love". Restany also underlines the considerable actuality of Hamlet's actuality of Hamlet's discussion: "Hamlet's fantastic is a language of our surreal modernity" and specifies how "his critical narration is without appeal, his eroticism is of the first degree. His perfected and very capable technique emphasizes the expressive power of the strident acrylic colours".
What most interests me in Max Hamlet's work is that he does not busy himself within the snug wakes of fashion: he has avoided both the easy formalisms of the cartoonist and the pseudo-commitment of the neo-expressionists in whose retrieved indignation there is no longer trace of the tragic, scourging and corrosive charge of their model.
Likewise, he has known how to avoid the pettily political dimension of a social painting. As Vittorini put it, Hamlet never dreams of "playing the fife for the revolution", the desire for freedom of language has overpowered whatever attempt at political closure.
At the same time he neither avoids reality nor screens it behind a false hermeticism. When his painting rises to the quality of the myth then this is the lancinating product of reality experienced in its beauty and its aspects of ugliness. While not moving away from the concreteness of situations and events, his research work creatively reflects our world and its dramatic, ferocious sortileges.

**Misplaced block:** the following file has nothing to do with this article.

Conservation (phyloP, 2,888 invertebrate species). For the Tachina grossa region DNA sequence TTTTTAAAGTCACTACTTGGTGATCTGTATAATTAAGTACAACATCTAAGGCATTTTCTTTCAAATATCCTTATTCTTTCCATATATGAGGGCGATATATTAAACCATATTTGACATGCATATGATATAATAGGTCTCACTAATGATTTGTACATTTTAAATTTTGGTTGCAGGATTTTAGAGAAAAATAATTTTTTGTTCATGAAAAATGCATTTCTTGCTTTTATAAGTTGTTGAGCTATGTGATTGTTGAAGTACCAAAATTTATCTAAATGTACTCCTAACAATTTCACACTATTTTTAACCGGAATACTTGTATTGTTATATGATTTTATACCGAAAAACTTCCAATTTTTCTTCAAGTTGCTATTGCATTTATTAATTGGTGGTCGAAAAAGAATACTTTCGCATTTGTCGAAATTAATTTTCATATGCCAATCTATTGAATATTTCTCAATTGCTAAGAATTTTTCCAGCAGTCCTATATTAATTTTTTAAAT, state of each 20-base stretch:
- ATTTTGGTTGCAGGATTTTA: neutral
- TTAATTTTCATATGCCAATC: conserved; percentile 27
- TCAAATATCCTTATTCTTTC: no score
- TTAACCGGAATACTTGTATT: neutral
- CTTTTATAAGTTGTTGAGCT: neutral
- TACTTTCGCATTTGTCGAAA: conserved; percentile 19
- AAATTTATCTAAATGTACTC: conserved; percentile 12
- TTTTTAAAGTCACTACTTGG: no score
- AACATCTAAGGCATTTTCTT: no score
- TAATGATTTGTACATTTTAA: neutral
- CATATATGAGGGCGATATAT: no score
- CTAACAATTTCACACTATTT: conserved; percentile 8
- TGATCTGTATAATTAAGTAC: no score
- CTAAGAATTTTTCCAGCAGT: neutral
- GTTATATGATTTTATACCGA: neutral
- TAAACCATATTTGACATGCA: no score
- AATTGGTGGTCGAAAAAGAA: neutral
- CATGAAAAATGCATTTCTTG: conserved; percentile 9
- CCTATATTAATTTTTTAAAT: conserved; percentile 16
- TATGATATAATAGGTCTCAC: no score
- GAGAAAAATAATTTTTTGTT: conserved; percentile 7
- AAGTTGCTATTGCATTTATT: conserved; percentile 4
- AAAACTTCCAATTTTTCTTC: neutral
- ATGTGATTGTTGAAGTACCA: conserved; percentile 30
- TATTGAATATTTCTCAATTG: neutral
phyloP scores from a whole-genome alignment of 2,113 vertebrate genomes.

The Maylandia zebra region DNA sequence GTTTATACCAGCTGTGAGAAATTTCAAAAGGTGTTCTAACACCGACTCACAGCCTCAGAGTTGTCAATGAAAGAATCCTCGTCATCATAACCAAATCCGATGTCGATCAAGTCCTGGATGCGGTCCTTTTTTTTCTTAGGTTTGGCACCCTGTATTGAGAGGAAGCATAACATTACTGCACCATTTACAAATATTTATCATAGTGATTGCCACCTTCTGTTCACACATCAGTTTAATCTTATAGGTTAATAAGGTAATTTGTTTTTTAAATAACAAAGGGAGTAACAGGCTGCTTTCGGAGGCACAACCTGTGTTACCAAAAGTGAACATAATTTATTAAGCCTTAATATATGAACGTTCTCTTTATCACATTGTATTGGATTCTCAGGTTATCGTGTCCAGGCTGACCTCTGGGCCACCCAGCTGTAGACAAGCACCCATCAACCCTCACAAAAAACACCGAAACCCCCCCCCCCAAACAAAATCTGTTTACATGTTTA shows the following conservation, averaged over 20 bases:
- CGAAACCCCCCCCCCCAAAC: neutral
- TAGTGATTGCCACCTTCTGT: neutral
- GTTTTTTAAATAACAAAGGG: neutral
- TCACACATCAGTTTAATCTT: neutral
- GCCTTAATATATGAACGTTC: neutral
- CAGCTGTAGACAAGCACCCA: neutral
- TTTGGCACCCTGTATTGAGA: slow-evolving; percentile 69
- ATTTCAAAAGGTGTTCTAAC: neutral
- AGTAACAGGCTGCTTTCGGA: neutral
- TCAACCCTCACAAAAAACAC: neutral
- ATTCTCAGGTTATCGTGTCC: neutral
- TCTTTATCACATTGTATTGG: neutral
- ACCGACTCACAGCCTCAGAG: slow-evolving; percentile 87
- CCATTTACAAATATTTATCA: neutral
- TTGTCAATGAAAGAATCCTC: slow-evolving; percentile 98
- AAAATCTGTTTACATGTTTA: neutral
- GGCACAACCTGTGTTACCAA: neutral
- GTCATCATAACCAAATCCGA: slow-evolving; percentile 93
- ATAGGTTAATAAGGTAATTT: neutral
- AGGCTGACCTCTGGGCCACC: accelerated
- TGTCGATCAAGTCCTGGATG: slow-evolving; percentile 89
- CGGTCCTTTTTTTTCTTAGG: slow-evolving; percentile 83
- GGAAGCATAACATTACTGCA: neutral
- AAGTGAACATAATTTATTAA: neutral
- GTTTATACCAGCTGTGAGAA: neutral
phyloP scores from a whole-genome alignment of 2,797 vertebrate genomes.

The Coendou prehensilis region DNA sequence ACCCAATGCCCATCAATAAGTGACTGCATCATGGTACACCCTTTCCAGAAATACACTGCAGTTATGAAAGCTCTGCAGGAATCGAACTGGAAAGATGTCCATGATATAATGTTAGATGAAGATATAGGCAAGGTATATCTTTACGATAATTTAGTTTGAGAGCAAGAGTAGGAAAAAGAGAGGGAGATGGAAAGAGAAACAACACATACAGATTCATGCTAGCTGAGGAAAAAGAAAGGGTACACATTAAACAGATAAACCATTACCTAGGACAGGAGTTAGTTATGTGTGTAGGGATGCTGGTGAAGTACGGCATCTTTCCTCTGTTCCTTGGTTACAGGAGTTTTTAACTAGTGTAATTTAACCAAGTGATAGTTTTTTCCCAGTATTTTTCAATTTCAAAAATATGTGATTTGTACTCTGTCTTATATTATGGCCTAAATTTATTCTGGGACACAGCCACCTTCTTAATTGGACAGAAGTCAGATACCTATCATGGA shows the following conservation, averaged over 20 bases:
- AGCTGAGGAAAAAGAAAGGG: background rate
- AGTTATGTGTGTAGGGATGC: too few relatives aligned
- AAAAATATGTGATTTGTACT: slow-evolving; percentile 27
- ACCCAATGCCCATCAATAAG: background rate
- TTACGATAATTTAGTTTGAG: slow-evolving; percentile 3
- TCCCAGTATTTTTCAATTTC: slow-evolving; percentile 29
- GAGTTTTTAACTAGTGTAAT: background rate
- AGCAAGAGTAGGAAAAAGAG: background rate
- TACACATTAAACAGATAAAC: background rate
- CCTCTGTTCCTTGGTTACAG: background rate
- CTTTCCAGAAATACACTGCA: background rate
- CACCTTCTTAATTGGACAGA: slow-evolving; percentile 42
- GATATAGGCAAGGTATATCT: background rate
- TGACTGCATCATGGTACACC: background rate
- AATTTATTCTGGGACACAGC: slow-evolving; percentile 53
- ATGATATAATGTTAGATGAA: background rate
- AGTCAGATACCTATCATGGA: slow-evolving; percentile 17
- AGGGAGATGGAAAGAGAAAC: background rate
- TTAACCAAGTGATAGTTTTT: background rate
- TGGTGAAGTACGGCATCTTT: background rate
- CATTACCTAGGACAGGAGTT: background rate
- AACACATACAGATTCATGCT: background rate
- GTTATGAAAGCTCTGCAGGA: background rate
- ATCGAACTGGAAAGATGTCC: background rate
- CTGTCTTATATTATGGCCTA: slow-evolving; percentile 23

The characteristics of Max Hamlet's multiform work are equally to be found in the two-dimensional plastic operation - painting, drawing and etchings - as in his photographic work, the latter always supported "by a singular touch which rectifies atmospheres saturated by a stupefied, innocent, malicious and - at the same time - also lucid magic", in such a way as to give us "photographic images of dense splendour, of languid and caressing sensuality" (as appropriately pointed out by Giuseppe Turroni).
Perhaps it is with his polycrome sculpture - the fascinanting evocation of mythical figures - that Max Hamlet demonstrates greater innovative force. Often it is a three-dimensional transposition of themes encounteder in his paintings. However, in these solid versions they take on a probably greater dynamic density than that marking his two-dimensional work.
The composite development of his modelling, far from the vulgar and grandiloquent porn of Jeff Loons, allows Max Hamlet to recreate an oneiric atmosphere which is often charged with erotic valences, never lacking in an aulic quality that at times verges on an hieratic sacredness.
The lesson which Hamlet reminds us of with this new chapter of his inventiveness is that already given to us by other great artists, in the past (such as by Leonardo) and in the present (I am thinking of